The walls are a cool pastel aqua with a couple of framed prints of seashells tacked up mid-wall, maintaining the spa’s overall beach-inspired decor. Between the door and the sauna is a spacious, glass-enclosed shower stall with a wall-mounted, three-chamber soap dispenser filled with lemongrass-coconut shampoo, conditioner, and body wash. There’s no bar or rack for hanging a towel for drying purposes, just a hamper to discard used towels. Underneath the pile of hastily evacuated clothes is a hard plastic narrow-seated chair, just big enough to perch while fastening shoes, not quite inviting for a post-soak rest. Across from the shower is a pedestal sink and a large wall mirror over it. A shelf was installed over the sink to hold all of the necessary toiletries and accessories one might need before rejoining the real world — hairspray, body lotion, hair dryer, packets of pre-moistened exfoliating towelettes for the face, tissues, cotton swabs and quilted pads, and lens cleaner for glasses-wearers. The mirror has a series of words etched in a bold script font around the perimeter — RELAX, rejuvenate, BREATHE, refresh, ENJOY, nourish, RENEW. Encouragements or commandments?

Under the sink is an analog wall clock ticking away the seconds passing in real world time. It’s an odd place for a clock — except that it’s easily viewable from the sauna bench. Here, obviously, has sat a genius.

Who can relax watching time tick away? Where is the promised perspiration? Look at all the time that could be spent productively instead of idling inside a shed no warmer than a Florida summer’s day! Always be working is the motto of modern life. Work. Think about working. Plan to think about working. Work towards the pursuit of acquiring more work. Keep busy. Stay active. Rest is for the weak. No retreat — unless it involves networking with fellow busy people for future work. Work is life. Labour est vita — how’s that for a meditative mantra?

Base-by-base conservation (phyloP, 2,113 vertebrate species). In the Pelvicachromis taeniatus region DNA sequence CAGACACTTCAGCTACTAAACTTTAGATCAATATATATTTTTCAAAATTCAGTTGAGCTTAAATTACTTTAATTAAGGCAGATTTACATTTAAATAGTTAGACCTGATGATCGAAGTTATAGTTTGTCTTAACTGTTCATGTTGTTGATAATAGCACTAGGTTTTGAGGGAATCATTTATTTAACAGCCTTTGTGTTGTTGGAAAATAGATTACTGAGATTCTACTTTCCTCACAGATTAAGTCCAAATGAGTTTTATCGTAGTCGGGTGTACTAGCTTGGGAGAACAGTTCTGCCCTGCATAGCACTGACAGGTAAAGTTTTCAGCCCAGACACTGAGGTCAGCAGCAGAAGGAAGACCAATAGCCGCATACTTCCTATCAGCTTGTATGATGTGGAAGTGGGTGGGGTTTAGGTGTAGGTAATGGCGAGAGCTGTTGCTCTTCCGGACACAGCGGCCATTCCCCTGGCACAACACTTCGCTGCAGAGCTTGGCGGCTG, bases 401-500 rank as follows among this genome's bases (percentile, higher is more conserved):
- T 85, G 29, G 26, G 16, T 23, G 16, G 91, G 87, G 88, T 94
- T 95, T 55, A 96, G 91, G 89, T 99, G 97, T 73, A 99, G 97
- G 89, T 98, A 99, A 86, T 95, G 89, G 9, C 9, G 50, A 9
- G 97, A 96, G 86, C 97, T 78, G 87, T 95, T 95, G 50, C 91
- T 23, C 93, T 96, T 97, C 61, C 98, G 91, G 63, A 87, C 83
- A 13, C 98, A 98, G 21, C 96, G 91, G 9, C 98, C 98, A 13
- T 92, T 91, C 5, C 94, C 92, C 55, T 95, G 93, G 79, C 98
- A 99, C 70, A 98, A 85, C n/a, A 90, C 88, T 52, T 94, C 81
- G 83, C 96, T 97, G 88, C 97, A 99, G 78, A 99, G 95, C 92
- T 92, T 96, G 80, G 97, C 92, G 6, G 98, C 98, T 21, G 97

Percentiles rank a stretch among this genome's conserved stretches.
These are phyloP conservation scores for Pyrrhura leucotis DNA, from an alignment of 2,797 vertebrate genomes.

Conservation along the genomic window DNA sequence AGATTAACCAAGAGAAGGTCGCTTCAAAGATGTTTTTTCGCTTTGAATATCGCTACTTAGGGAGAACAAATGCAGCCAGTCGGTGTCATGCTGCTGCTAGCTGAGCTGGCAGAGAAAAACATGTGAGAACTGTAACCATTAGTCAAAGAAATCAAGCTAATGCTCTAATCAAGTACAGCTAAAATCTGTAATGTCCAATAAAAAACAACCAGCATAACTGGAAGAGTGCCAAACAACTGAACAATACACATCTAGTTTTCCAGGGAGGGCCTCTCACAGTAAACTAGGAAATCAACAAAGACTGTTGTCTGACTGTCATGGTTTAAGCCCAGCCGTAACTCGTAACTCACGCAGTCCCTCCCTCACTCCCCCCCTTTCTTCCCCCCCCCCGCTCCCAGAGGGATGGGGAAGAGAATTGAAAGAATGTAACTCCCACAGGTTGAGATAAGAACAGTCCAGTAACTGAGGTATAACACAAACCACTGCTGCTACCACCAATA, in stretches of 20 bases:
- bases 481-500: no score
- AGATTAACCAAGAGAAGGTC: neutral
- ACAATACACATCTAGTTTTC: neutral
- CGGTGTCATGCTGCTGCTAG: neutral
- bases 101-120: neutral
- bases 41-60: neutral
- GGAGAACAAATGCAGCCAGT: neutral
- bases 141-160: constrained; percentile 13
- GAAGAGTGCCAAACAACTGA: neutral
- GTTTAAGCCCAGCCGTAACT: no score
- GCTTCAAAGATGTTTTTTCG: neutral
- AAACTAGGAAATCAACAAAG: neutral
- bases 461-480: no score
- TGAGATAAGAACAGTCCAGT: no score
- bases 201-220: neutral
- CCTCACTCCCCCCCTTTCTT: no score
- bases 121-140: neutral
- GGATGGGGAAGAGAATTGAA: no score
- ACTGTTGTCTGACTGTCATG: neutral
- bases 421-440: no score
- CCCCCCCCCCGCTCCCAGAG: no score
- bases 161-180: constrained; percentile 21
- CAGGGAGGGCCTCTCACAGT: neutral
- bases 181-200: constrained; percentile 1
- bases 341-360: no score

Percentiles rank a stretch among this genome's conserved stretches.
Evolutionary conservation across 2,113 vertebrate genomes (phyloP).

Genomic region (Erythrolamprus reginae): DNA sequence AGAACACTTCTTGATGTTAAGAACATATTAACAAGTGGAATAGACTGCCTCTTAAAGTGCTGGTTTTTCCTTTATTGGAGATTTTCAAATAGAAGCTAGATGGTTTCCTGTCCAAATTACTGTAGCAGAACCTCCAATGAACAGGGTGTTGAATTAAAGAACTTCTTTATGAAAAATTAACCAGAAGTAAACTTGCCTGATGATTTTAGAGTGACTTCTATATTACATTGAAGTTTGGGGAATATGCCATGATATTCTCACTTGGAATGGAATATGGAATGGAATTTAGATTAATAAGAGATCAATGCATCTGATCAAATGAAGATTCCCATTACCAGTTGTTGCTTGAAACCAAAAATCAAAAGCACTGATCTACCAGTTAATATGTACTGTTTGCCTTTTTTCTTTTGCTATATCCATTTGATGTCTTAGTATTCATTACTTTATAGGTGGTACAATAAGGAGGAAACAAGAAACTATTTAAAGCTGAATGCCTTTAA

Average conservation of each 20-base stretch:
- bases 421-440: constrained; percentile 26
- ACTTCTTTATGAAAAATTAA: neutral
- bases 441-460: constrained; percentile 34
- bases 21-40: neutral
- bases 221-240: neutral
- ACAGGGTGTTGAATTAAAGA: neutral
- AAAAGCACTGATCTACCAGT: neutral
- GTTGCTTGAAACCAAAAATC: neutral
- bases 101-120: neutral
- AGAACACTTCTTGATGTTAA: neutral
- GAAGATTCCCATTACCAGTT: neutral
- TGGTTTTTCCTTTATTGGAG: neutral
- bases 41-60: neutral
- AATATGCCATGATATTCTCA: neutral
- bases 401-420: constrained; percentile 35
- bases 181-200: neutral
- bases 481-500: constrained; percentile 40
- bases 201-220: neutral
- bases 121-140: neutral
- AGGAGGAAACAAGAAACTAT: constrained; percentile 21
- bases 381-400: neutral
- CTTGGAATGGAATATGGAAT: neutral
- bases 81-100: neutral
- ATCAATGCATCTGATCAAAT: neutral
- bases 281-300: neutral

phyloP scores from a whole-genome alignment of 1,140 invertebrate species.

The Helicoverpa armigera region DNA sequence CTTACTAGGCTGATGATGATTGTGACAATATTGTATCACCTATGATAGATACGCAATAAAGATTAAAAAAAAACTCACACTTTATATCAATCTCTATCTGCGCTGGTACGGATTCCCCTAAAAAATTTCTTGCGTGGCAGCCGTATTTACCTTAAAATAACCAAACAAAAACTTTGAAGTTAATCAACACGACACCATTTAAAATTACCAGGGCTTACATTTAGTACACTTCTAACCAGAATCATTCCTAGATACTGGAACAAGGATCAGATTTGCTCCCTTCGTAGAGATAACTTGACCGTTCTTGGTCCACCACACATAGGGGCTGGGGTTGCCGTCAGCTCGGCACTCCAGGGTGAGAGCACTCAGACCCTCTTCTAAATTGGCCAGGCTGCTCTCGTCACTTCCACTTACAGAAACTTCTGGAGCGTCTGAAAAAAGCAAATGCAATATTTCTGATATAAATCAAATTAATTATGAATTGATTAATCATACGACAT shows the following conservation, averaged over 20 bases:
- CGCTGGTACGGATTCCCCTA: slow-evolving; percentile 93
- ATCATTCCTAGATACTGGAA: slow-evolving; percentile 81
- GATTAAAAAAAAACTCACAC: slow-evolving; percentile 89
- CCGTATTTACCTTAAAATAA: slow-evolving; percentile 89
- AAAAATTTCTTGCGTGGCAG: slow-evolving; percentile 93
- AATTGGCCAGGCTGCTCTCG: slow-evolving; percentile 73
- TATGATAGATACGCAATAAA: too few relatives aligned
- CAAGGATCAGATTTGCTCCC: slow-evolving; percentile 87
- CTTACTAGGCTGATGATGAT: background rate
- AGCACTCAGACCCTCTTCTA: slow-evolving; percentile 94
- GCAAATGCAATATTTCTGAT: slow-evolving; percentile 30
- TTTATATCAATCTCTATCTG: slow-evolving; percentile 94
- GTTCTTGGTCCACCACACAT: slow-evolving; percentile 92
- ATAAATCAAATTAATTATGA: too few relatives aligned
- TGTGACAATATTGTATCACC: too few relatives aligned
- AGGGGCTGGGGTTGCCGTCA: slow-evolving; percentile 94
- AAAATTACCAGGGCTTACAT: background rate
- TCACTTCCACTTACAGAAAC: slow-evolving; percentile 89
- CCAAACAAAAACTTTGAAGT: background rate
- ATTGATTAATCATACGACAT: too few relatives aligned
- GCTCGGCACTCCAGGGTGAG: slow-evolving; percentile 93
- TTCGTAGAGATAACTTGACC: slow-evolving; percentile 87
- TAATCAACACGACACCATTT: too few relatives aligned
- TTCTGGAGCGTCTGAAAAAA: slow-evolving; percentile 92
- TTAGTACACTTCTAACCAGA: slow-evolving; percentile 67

Is this working yet?

Breathe.
Drop your shoulders.
Unclench your jaw.
Feel the first trickle of sweat glide along your spine. Resist the urge to swat it off course as it continues its solo trek to the small of your back.
Thirty-six minutes left.
Focus on the music.

The CD player came pre-loaded with a disc that sounds like a sampler from the Spa Music of the Month Club. Each track introduces a new soundscape, bouncing from ethereal synthesizers to whales moaning in the sea to Celtic woodwinds to soothing acoustic guitars to comforting tinkly pianos. It’s all very gentle and generic, psuedoscientifically-formulated to encourage passive listening and quiet the overactive mind. What kind of music pairs well with sweating quietly?

What did the Finns of yore listen to back in their heated huts? What kind of instrument could withstand the intense heat and humidity? Surely someone must’ve whistled or chanted or hummed a common folk song to fill the silence between groans from the heat and the noisy release of air pockets as fleshy thighs come unstuck in a repositioning. Having no identifiable sauna sound complicates the task of choosing suitable relaxation music, hence the sampler. Other treatment rooms in the spa have leaned into the appropriated culture of whichever Asian-influenced technique the therapist specialized in — a grooving Hindustani sitar solo for the Ayurvedic client in room one, some soothing sizhu for the Tui Na client in room two, and a little light koto and bamboo flute for the Shiatsu for two in room three.

For however effective New Age music is in relaxing the mind, none of the songs are particularly memorable or catchy. Rarely does one leave the spa humming the melody from track twelve of Tranquil Tunes. Occasionally one of the ambient fusion tracks veers into ethnically ambiguous territory and finds a repetitive hook that elicits an instinctive toe tap. Zamfir, Enya, and Yanni became household names in the ’80s and ’90s through late night direct response TV commercials selling Music to Have Out-of-Body Experiences By, but can you name three of their biggest hits?